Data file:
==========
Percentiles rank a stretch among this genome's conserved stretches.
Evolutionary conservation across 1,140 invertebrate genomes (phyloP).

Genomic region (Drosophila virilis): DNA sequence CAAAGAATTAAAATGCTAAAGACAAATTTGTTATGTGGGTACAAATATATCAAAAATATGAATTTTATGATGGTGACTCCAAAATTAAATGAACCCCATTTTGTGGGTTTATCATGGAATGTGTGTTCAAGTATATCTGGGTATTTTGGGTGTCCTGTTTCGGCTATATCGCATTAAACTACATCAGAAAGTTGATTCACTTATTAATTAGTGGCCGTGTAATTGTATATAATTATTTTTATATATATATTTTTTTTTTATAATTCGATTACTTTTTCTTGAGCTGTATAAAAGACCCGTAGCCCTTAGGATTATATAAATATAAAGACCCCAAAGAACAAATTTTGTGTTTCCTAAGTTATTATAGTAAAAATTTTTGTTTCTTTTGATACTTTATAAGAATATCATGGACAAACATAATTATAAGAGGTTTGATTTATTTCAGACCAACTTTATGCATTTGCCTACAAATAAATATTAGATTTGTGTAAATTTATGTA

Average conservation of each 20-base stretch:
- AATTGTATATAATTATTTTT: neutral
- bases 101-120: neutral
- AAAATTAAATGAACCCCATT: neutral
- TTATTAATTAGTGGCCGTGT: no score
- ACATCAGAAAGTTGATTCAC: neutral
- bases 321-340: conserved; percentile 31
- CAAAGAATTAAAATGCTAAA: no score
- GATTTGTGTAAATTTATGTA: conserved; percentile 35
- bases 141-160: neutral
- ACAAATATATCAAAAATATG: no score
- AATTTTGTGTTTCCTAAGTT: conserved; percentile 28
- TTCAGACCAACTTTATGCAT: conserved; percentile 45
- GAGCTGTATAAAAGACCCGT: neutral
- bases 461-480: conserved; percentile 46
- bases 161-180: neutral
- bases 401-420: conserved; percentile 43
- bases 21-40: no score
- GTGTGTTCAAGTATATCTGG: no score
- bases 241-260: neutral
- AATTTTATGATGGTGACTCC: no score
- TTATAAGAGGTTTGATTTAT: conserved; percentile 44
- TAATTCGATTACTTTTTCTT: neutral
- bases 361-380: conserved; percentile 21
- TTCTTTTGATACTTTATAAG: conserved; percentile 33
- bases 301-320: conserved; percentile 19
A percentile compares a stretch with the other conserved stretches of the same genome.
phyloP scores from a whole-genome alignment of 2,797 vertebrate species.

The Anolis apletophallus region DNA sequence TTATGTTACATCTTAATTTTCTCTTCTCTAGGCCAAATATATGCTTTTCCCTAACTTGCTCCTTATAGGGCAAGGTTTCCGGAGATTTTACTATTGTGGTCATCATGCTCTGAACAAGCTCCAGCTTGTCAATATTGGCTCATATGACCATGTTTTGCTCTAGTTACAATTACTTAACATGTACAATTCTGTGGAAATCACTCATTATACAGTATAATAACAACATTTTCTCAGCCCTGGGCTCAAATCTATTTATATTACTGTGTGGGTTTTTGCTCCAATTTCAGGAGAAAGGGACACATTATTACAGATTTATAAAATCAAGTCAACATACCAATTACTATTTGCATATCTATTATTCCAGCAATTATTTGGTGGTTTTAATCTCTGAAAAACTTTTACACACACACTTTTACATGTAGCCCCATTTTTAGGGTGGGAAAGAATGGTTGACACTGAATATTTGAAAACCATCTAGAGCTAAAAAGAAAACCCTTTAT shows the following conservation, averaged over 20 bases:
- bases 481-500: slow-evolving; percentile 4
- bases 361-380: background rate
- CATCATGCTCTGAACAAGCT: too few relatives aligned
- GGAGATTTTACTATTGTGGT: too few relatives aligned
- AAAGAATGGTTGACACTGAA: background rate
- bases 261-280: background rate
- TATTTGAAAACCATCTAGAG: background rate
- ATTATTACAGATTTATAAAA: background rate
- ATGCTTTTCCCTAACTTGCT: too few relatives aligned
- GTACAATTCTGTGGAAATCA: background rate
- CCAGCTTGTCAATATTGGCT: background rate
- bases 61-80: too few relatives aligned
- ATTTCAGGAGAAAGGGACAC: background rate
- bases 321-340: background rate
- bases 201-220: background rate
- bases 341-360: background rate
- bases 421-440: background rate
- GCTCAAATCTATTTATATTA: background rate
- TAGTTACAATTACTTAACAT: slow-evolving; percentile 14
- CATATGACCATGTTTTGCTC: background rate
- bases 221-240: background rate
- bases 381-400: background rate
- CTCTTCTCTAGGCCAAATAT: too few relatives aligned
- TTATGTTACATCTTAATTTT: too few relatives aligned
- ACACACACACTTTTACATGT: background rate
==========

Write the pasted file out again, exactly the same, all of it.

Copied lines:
Percentiles rank a stretch among this genome's conserved stretches.
Evolutionary conservation across 1,140 invertebrate genomes (phyloP).

Genomic region (Drosophila virilis): DNA sequence CAAAGAATTAAAATGCTAAAGACAAATTTGTTATGTGGGTACAAATATATCAAAAATATGAATTTTATGATGGTGACTCCAAAATTAAATGAACCCCATTTTGTGGGTTTATCATGGAATGTGTGTTCAAGTATATCTGGGTATTTTGGGTGTCCTGTTTCGGCTATATCGCATTAAACTACATCAGAAAGTTGATTCACTTATTAATTAGTGGCCGTGTAATTGTATATAATTATTTTTATATATATATTTTTTTTTTATAATTCGATTACTTTTTCTTGAGCTGTATAAAAGACCCGTAGCCCTTAGGATTATATAAATATAAAGACCCCAAAGAACAAATTTTGTGTTTCCTAAGTTATTATAGTAAAAATTTTTGTTTCTTTTGATACTTTATAAGAATATCATGGACAAACATAATTATAAGAGGTTTGATTTATTTCAGACCAACTTTATGCATTTGCCTACAAATAAATATTAGATTTGTGTAAATTTATGTA

Average conservation of each 20-base stretch:
- AATTGTATATAATTATTTTT: neutral
- bases 101-120: neutral
- AAAATTAAATGAACCCCATT: neutral
- TTATTAATTAGTGGCCGTGT: no score
- ACATCAGAAAGTTGATTCAC: neutral
- bases 321-340: conserved; percentile 31
- CAAAGAATTAAAATGCTAAA: no score
- GATTTGTGTAAATTTATGTA: conserved; percentile 35
- bases 141-160: neutral
- ACAAATATATCAAAAATATG: no score
- AATTTTGTGTTTCCTAAGTT: conserved; percentile 28
- TTCAGACCAACTTTATGCAT: conserved; percentile 45
- GAGCTGTATAAAAGACCCGT: neutral
- bases 461-480: conserved; percentile 46
- bases 161-180: neutral
- bases 401-420: conserved; percentile 43
- bases 21-40: no score
- GTGTGTTCAAGTATATCTGG: no score
- bases 241-260: neutral
- AATTTTATGATGGTGACTCC: no score
- TTATAAGAGGTTTGATTTAT: conserved; percentile 44
- TAATTCGATTACTTTTTCTT: neutral
- bases 361-380: conserved; percentile 21
- TTCTTTTGATACTTTATAAG: conserved; percentile 33
- bases 301-320: conserved; percentile 19
A percentile compares a stretch with the other conserved stretches of the same genome.
phyloP scores from a whole-genome alignment of 2,797 vertebrate species.

The Anolis apletophallus region DNA sequence TTATGTTACATCTTAATTTTCTCTTCTCTAGGCCAAATATATGCTTTTCCCTAACTTGCTCCTTATAGGGCAAGGTTTCCGGAGATTTTACTATTGTGGTCATCATGCTCTGAACAAGCTCCAGCTTGTCAATATTGGCTCATATGACCATGTTTTGCTCTAGTTACAATTACTTAACATGTACAATTCTGTGGAAATCACTCATTATACAGTATAATAACAACATTTTCTCAGCCCTGGGCTCAAATCTATTTATATTACTGTGTGGGTTTTTGCTCCAATTTCAGGAGAAAGGGACACATTATTACAGATTTATAAAATCAAGTCAACATACCAATTACTATTTGCATATCTATTATTCCAGCAATTATTTGGTGGTTTTAATCTCTGAAAAACTTTTACACACACACTTTTACATGTAGCCCCATTTTTAGGGTGGGAAAGAATGGTTGACACTGAATATTTGAAAACCATCTAGAGCTAAAAAGAAAACCCTTTAT shows the following conservation, averaged over 20 bases:
- bases 481-500: slow-evolving; percentile 4
- bases 361-380: background rate
- CATCATGCTCTGAACAAGCT: too few relatives aligned
- GGAGATTTTACTATTGTGGT: too few relatives aligned
- AAAGAATGGTTGACACTGAA: background rate
- bases 261-280: background rate
- TATTTGAAAACCATCTAGAG: background rate
- ATTATTACAGATTTATAAAA: background rate
- ATGCTTTTCCCTAACTTGCT: too few relatives aligned
- GTACAATTCTGTGGAAATCA: background rate
- CCAGCTTGTCAATATTGGCT: background rate
- bases 61-80: too few relatives aligned
- ATTTCAGGAGAAAGGGACAC: background rate
- bases 321-340: background rate
- bases 201-220: background rate
- bases 341-360: background rate
- bases 421-440: background rate
- GCTCAAATCTATTTATATTA: background rate
- TAGTTACAATTACTTAACAT: slow-evolving; percentile 14
- CATATGACCATGTTTTGCTC: background rate
- bases 221-240: background rate
- bases 381-400: background rate
- CTCTTCTCTAGGCCAAATAT: too few relatives aligned
- TTATGTTACATCTTAATTTT: too few relatives aligned
- ACACACACACTTTTACATGT: background rate